Your personal narrative is how you curate your life experiences and recognize opportunity. It is a filter that allows you to notice certain things that validate your worldview while keeping a blind-eye to anything that doesn’t support your personal narrative.

When we allow our beliefs to be challenged they will evolve quickly. If we refuse to do this our worldview can shrink, get distorted and we become increasingly disconnected with facts and reality. That’s why welcoming a diversity of sources and friends is important. Staying open to dissenting critiques of our narrative is crucial and healthy.

Challenging deeply-held beliefs and narratives can be triggering.

Marketing Narratives: Truth is multi-faceted and messy with layers of nuance. Truth-seeking requires questions, open debate, and challenges. Whereas propaganda and marketing narratives are always clean, you are to trust them without question. These narratives are crafted to be easily adopted.

Yet in reality sometimes opposing ideas can both simultaneously be true which can be confusing. This confusion is healthy because it keeps us humble and curious instead of rigid and self-righteous.

We’ve all heard the saying, “if it sounds too good to be true it probably is.” We may just as well say, “if it sounds too good to be true it is probably a marketing narrative.” I thought about writing separate sections about partisan political and religious narratives vs. facts but I think you can probably see how that works based on the examples above.

“We need myths that will identify the individual not with his local group but with the planet.” ― Joseph Campbell

Stay Humble: It is the acknowledgment that we don’t truly know that allows us to explore and seek answers. Truth seekers tend to be more willing to accept new ideas whereas those attached to a narrative just want simple answers like, “what is right/wrong”, or “who is the good guy/bad guy”.

Since facts can evolve and truth can be messy it is always important when conversing with others to distinguish if you are on a fact-finding journey of truth discovery together or if the conversation is actually about defending conflicting narratives. Sadly it seems that most people spend more time defending their narratives and not enough time questioning them.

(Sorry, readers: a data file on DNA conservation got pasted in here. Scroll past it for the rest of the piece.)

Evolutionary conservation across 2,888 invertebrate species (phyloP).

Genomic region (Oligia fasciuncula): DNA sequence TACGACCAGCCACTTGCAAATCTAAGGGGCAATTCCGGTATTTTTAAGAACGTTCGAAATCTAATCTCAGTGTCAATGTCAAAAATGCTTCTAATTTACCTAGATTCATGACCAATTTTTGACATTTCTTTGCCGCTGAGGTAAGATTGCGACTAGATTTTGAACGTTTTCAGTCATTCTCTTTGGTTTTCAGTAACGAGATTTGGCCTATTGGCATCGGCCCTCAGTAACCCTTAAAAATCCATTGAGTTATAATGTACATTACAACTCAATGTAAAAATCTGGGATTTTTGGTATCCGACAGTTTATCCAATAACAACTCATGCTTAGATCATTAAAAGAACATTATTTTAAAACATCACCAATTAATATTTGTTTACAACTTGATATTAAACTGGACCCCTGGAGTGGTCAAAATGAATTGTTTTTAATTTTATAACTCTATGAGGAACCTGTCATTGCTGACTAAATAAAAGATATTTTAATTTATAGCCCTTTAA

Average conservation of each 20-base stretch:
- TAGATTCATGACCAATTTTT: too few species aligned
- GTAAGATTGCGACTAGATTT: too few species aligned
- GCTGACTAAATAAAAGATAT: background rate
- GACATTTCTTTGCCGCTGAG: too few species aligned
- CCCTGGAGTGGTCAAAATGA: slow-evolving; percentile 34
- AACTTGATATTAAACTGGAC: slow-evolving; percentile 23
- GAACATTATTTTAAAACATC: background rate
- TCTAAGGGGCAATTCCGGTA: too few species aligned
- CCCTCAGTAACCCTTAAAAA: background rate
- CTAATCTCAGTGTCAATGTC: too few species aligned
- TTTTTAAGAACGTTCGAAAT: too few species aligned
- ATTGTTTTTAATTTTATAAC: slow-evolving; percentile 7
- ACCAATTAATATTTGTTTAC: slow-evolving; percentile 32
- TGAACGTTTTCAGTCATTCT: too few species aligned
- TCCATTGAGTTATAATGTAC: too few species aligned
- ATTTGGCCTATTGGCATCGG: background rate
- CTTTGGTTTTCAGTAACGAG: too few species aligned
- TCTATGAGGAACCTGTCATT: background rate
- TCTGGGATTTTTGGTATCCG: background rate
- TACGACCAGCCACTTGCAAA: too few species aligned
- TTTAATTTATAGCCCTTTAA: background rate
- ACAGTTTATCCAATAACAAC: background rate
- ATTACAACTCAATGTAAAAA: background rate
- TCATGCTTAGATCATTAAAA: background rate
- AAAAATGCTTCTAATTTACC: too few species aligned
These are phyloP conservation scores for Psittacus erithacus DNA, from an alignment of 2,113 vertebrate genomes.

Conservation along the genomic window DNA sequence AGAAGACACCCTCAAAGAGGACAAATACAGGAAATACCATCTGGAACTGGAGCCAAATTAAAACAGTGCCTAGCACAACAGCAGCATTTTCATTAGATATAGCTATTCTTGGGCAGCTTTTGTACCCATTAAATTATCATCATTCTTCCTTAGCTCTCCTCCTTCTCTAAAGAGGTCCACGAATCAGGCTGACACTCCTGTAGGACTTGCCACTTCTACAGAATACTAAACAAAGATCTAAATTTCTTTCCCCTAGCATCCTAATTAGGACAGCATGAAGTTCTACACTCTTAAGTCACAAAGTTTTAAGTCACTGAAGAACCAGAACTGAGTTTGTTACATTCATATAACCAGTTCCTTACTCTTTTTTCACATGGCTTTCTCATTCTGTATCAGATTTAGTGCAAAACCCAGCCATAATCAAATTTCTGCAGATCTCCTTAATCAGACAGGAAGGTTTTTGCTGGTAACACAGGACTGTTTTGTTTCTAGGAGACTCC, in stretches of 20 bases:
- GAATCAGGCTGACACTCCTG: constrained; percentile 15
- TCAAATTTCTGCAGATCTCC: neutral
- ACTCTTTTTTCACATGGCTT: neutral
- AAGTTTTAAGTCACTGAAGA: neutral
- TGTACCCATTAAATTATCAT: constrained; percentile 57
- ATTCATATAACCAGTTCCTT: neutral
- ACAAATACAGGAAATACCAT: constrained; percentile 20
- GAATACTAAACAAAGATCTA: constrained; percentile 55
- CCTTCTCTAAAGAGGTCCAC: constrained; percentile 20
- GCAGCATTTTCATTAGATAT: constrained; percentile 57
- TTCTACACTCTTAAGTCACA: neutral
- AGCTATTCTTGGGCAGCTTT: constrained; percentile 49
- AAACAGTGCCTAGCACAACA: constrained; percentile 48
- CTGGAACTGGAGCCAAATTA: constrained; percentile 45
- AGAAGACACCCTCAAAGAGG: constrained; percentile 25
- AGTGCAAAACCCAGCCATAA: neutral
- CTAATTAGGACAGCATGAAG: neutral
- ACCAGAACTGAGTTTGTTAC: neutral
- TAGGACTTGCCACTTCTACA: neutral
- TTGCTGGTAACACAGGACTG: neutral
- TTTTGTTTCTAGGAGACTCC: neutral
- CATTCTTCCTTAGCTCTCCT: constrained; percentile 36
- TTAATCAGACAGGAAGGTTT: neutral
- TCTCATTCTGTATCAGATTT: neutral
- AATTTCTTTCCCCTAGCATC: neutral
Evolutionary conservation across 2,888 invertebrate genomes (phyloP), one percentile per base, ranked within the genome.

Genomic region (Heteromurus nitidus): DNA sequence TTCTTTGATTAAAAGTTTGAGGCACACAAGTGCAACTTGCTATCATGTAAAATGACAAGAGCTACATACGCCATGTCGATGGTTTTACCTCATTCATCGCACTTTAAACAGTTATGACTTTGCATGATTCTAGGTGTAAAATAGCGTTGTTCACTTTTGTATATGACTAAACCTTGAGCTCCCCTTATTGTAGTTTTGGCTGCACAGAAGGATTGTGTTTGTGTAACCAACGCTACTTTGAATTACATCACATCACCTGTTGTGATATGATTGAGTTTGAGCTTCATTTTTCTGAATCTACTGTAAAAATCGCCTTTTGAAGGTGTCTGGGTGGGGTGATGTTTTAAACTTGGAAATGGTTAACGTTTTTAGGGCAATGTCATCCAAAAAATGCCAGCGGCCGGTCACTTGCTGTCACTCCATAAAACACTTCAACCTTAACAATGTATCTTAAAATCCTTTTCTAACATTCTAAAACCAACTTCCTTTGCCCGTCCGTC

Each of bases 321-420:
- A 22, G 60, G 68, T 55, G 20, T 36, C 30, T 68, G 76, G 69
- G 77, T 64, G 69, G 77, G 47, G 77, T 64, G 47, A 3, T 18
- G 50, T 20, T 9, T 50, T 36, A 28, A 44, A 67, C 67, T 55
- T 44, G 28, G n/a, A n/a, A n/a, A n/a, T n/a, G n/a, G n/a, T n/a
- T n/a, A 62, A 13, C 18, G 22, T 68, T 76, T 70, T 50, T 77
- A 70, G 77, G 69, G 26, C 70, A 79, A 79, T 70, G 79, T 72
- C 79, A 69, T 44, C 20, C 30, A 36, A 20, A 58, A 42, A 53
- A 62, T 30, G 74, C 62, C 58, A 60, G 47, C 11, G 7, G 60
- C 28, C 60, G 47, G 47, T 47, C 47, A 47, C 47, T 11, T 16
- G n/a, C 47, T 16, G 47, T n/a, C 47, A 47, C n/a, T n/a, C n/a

Stay Human: We humans forget too easily that it’s okay to not have all the answers. It is healthy to NOT take ourselves too seriously, humor is good medicine. Life is fluid and we are living in a time where everything we know is being redefined, it’s okay to question the answers.

I usually start with the assumption that if a narrative is coming from corporate media, the government or some sort of political lobby group then it is probably a narrative sculpted for an agenda or to influence my behavior. Buy this, vote for that, fight for the good, extinguish the evil etc. These are simplistic narratives for simple minds.

Old paradigms are crumbling and new ones are emerging. So clinging too tightly to narratives is not recommended. It is okay to own your ideas, beliefs, and narratives but it isn’t always good if they own you. You are your own distinct being swimming in a realm of endless ideas. We are all just doing our best to, “keep it real.”

Celebrate the questions. We are narrative-driven social beings. Stories will always be more exciting than dry facts yet we must stay connected to reality. Make time to step back, reflect, and strive for the mental clarity that will keep you balanced as we embrace the transformation that is inevitable on this life journey.



Jacob Devaney

Cultural-Creative, Media-Maker, Dreamer, Musician. Technology, Art, Science, Health, Spirituality, Culture, Community, Environment. UNIFY Co-Founder